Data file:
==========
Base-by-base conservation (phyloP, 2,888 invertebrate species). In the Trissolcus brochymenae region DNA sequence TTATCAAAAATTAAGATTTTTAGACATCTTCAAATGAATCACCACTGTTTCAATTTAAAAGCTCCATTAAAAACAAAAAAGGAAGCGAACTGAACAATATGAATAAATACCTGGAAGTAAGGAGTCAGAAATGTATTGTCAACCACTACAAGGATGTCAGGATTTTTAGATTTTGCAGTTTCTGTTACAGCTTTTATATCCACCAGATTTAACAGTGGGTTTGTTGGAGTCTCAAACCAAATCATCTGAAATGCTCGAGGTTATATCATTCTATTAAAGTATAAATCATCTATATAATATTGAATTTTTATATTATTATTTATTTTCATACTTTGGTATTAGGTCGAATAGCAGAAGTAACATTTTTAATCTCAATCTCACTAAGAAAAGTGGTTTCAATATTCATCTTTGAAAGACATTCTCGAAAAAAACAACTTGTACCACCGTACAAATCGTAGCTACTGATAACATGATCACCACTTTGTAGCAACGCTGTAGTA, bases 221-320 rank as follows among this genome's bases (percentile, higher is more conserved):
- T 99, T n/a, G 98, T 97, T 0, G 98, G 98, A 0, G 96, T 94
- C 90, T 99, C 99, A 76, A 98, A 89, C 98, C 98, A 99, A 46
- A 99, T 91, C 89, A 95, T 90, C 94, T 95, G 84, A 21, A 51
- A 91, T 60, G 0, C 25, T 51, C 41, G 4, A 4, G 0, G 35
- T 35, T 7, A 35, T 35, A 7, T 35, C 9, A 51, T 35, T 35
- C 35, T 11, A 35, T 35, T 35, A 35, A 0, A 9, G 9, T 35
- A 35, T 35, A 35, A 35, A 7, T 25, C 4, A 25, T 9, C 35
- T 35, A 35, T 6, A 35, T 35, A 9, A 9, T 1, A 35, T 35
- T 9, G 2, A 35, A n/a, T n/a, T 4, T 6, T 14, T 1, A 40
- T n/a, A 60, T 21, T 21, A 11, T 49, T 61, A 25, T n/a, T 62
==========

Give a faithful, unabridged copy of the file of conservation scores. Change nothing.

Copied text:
Base-by-base conservation (phyloP, 2,888 invertebrate species). In the Trissolcus brochymenae region DNA sequence TTATCAAAAATTAAGATTTTTAGACATCTTCAAATGAATCACCACTGTTTCAATTTAAAAGCTCCATTAAAAACAAAAAAGGAAGCGAACTGAACAATATGAATAAATACCTGGAAGTAAGGAGTCAGAAATGTATTGTCAACCACTACAAGGATGTCAGGATTTTTAGATTTTGCAGTTTCTGTTACAGCTTTTATATCCACCAGATTTAACAGTGGGTTTGTTGGAGTCTCAAACCAAATCATCTGAAATGCTCGAGGTTATATCATTCTATTAAAGTATAAATCATCTATATAATATTGAATTTTTATATTATTATTTATTTTCATACTTTGGTATTAGGTCGAATAGCAGAAGTAACATTTTTAATCTCAATCTCACTAAGAAAAGTGGTTTCAATATTCATCTTTGAAAGACATTCTCGAAAAAAACAACTTGTACCACCGTACAAATCGTAGCTACTGATAACATGATCACCACTTTGTAGCAACGCTGTAGTA, bases 221-320 rank as follows among this genome's bases (percentile, higher is more conserved):
- T 99, T n/a, G 98, T 97, T 0, G 98, G 98, A 0, G 96, T 94
- C 90, T 99, C 99, A 76, A 98, A 89, C 98, C 98, A 99, A 46
- A 99, T 91, C 89, A 95, T 90, C 94, T 95, G 84, A 21, A 51
- A 91, T 60, G 0, C 25, T 51, C 41, G 4, A 4, G 0, G 35
- T 35, T 7, A 35, T 35, A 7, T 35, C 9, A 51, T 35, T 35
- C 35, T 11, A 35, T 35, T 35, A 35, A 0, A 9, G 9, T 35
- A 35, T 35, A 35, A 35, A 7, T 25, C 4, A 25, T 9, C 35
- T 35, A 35, T 6, A 35, T 35, A 9, A 9, T 1, A 35, T 35
- T 9, G 2, A 35, A n/a, T n/a, T 4, T 6, T 14, T 1, A 40
- T n/a, A 60, T 21, T 21, A 11, T 49, T 61, A 25, T n/a, T 62